An Army of Me: Sockpuppets in Online Discussion Communities

arXiv.org Machine Learning

In online discussion communities, users can interact and share information and opinions on a wide variety of topics. However, some users may create multiple identities, or sockpuppets, and engage in undesired behavior by deceiving others or manipulating discussions. In this work, we study sockpuppetry across nine discussion communities, and show that sockpuppets differ from ordinary users in terms of their posting behavior, linguistic traits, as well as social network structure. Sockpuppets tend to start fewer discussions, write shorter posts, use more personal pronouns such as "I", and have more clustered ego-networks. Further, pairs of sockpuppets controlled by the same individual are more likely to interact on the same discussion at the same time than pairs of ordinary users. Our analysis suggests a taxonomy of deceptive behavior in discussion communities. Pairs of sockpuppets can vary in their deceptiveness, i.e., whether they pretend to be different users, or their supportiveness, i.e., if they support arguments of other sockpuppets controlled by the same user. We apply these findings to a series of prediction tasks, notably, to identify whether a pair of accounts belongs to the same underlying user or not. Altogether, this work presents a data-driven view of deception in online discussion communities and paves the way towards the automatic detection of sockpuppets.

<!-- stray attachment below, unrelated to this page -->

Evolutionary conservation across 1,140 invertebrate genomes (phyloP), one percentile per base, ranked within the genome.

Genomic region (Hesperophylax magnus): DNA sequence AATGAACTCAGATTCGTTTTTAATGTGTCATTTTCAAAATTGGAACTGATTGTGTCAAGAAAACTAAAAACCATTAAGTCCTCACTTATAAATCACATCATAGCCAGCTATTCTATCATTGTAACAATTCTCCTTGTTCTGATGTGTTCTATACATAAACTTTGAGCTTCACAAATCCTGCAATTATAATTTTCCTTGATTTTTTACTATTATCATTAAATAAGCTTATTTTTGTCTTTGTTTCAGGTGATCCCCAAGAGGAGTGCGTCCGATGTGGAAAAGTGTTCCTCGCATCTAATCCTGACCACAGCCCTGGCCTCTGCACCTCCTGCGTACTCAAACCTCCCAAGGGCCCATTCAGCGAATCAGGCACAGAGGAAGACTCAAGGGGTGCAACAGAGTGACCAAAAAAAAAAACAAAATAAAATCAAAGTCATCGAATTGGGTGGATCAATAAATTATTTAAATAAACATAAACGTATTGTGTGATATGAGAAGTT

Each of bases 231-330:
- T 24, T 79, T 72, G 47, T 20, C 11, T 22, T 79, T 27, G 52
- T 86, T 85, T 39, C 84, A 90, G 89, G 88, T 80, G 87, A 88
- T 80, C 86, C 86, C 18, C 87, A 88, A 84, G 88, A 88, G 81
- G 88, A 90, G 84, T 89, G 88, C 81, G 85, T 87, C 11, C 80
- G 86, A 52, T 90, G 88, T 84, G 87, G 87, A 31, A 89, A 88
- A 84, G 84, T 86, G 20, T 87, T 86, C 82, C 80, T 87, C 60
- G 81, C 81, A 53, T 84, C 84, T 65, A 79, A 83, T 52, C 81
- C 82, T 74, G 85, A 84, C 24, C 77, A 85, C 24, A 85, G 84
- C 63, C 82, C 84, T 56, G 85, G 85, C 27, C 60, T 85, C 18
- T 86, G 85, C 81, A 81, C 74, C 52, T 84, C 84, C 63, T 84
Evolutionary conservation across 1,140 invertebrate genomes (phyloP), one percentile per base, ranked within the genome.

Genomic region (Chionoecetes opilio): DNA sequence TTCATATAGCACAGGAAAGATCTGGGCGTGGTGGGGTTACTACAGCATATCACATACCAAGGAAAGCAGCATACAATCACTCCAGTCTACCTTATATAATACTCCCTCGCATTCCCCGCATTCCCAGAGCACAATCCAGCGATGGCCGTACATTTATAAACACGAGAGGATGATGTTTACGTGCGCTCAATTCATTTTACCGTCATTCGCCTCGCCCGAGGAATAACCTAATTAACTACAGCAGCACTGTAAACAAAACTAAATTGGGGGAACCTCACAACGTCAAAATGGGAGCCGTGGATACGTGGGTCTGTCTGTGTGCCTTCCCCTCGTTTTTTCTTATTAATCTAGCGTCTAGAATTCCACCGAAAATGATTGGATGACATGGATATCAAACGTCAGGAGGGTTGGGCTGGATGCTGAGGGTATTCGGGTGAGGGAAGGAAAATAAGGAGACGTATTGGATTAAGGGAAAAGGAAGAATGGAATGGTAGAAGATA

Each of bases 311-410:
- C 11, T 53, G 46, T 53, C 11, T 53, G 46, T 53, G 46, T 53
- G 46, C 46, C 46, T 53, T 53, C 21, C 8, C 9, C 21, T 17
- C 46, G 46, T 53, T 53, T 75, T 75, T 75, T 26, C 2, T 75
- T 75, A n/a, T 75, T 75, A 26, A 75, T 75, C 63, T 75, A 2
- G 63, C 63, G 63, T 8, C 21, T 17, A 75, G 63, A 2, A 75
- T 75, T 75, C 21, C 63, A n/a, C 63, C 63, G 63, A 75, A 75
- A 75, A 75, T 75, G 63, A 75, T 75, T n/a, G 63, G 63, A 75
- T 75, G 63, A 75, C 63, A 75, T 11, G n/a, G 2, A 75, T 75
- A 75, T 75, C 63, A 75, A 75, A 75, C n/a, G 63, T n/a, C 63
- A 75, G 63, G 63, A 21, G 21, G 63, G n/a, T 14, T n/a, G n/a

Can You Verifi This? Studying Uncertainty and Decision-Making About Misinformation Using Visual Analytics

AAAI Conferences

We describe a novel study of decision-making processes around misinformation on social media. Using a custom-built visual analytic system, we presented users with news content from social media accounts from a variety of news outlets, including outlets engaged in distributing misinformation. We conducted controlled experiments to study decision-making regarding the veracity of these news outlets and tested the role of confirmation bias (the tendency to ignore contradicting information) and uncertainty of information on human decision-making processes. Our findings reveal that the presence of conflicting information, presented to users in the form of cues, impacts the ability to judge the veracity of news in systematic ways. We also find that even instructing participants to explicitly disconfirm given hypotheses does not significantly impact their decision-making regarding misinformation when compared to a control condition. Our findings have the potential to inform the design of visual analytics systems so that they may be used to mitigate the effects of cognitive biases and stymie the spread of misinformation on social media.